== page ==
The authorities are testing new technology that can more effectively detect illegal shipments including wildlife entering Singapore, especially through the sea checkpoints.
Senior Parliamentary Secretary for Home Affairs and National Development Sun Xueling, speaking in Parliament yesterday, said the Home Affairs Ministry and the Immigration and Checkpoints Authority are testing a prototype of the Multi-Mode Passive Detection System, an automatic scanning system that uses machine-learning algorithms to detect explosives, drugs, humans and other contraband.
She was responding to questions posed by Mr Louis Ng (Nee Soon GRC) about the measures being taken by the Government to deter and detect the illegal trade of pangolins here, apart from relying on tip-offs and risk assessment work.
He noted that radiographic scanners and handheld screening devices can be more easily deployed at air and land checkpoints, but may be difficult to use when scanning containers on board ships.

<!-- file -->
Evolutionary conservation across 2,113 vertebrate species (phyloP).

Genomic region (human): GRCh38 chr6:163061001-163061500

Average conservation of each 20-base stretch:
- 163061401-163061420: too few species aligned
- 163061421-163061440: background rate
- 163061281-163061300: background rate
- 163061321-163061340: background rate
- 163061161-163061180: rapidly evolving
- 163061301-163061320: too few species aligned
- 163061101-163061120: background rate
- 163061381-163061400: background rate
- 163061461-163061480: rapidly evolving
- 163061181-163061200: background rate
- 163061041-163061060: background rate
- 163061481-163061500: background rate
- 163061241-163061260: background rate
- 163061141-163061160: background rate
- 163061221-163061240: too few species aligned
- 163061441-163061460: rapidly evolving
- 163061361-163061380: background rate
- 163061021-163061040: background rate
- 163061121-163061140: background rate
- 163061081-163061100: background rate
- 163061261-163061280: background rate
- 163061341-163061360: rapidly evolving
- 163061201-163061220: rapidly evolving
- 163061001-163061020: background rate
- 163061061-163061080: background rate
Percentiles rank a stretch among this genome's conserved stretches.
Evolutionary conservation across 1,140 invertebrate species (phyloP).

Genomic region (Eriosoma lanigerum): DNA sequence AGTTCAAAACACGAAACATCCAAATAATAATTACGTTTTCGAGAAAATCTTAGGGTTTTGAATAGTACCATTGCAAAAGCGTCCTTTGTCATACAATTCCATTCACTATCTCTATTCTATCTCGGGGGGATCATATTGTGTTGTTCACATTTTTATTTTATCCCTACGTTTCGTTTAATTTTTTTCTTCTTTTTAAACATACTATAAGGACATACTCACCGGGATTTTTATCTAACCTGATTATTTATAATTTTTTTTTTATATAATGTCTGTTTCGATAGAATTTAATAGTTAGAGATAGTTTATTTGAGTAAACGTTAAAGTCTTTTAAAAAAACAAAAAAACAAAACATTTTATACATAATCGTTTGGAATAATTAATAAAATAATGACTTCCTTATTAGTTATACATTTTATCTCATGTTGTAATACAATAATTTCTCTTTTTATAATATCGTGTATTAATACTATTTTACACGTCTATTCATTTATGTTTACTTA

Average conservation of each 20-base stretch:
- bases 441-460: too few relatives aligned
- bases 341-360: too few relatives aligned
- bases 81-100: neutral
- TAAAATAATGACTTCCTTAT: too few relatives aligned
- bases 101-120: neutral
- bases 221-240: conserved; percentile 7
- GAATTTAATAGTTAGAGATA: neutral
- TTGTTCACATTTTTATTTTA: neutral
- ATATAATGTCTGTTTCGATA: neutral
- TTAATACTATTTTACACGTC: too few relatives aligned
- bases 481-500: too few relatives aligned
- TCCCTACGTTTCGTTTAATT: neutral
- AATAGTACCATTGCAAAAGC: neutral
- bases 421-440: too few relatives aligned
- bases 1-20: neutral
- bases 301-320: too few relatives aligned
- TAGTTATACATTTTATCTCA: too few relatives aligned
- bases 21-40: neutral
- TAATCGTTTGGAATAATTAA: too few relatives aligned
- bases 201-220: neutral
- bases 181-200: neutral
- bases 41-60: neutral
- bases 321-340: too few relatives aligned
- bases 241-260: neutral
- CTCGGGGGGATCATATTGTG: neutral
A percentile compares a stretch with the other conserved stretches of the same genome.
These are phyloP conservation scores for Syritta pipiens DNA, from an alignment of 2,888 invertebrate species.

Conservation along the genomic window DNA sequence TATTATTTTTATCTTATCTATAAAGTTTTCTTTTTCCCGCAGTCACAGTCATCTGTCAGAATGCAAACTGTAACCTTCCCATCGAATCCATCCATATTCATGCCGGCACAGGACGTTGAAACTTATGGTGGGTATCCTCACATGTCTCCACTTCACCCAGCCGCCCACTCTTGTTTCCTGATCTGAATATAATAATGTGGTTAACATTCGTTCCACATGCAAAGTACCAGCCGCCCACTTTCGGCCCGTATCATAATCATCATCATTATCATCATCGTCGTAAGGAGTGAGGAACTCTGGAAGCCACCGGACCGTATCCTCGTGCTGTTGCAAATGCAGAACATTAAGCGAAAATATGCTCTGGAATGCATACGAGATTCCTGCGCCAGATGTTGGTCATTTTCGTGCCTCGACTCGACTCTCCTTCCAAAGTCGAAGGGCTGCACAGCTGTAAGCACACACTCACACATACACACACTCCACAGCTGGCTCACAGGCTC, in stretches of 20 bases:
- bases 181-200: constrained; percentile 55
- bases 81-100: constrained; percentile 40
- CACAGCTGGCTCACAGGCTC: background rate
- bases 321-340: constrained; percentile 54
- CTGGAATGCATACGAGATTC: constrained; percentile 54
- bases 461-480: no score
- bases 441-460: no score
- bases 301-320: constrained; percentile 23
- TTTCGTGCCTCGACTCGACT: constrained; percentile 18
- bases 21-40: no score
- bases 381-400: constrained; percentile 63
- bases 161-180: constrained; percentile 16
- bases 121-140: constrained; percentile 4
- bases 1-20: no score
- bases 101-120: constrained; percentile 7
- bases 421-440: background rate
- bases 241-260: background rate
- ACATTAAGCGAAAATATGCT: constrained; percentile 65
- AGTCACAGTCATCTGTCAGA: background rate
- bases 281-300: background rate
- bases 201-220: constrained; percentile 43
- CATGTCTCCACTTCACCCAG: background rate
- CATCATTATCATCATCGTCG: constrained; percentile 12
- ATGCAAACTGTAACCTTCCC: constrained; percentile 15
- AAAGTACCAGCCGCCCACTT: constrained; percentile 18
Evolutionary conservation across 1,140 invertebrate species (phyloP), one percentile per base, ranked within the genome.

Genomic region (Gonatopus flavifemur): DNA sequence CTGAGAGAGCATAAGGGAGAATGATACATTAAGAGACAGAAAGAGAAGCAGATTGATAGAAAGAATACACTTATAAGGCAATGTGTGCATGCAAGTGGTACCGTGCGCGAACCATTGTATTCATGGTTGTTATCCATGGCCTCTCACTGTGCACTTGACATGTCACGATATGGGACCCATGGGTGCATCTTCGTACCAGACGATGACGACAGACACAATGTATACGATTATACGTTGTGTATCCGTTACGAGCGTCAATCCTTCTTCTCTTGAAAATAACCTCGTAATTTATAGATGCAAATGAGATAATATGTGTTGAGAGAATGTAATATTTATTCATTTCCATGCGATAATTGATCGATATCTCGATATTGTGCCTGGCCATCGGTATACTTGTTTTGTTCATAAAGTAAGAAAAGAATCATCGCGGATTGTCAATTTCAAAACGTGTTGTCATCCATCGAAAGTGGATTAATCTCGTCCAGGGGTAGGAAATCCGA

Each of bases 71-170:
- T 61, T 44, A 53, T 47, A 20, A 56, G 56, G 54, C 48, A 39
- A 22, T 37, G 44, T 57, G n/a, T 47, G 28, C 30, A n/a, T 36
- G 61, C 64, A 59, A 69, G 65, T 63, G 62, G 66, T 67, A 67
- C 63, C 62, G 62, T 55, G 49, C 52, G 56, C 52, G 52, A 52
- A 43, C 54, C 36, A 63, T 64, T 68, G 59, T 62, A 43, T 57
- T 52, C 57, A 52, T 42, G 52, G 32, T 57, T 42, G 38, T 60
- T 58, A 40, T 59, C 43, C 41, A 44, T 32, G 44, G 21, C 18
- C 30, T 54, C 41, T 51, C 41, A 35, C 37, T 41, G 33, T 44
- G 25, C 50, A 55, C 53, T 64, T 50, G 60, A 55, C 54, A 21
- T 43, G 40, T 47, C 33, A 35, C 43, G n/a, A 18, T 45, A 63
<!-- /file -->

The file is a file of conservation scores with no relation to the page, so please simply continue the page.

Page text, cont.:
Ms Sun acknowledged that while all incoming cargo at the air and land checkpoints are scanned, only selected cargo identified during upstream risk assessment undergoes scans due to the large volume that passes through the port.
She said: "If there is better tech available that allows us to scan greater volumes of cargo more effectively, more efficiently, we will definitely do so. And that's why we are conducting the pilot... But as it is a pilot, we would have to work with a vendor to see how we can improve the information set, the details, the data that we gather, and see if it is effective, and we will look at using it in future."
Mr Ng also asked for the manpower and enforcement teams at the National Parks Board (NParks) to be increased to tackle wildlife crime issues in Singapore.
Ms Sun replied that manpower was an issue that the NParks management will make revisions or updates to "as and when necessary".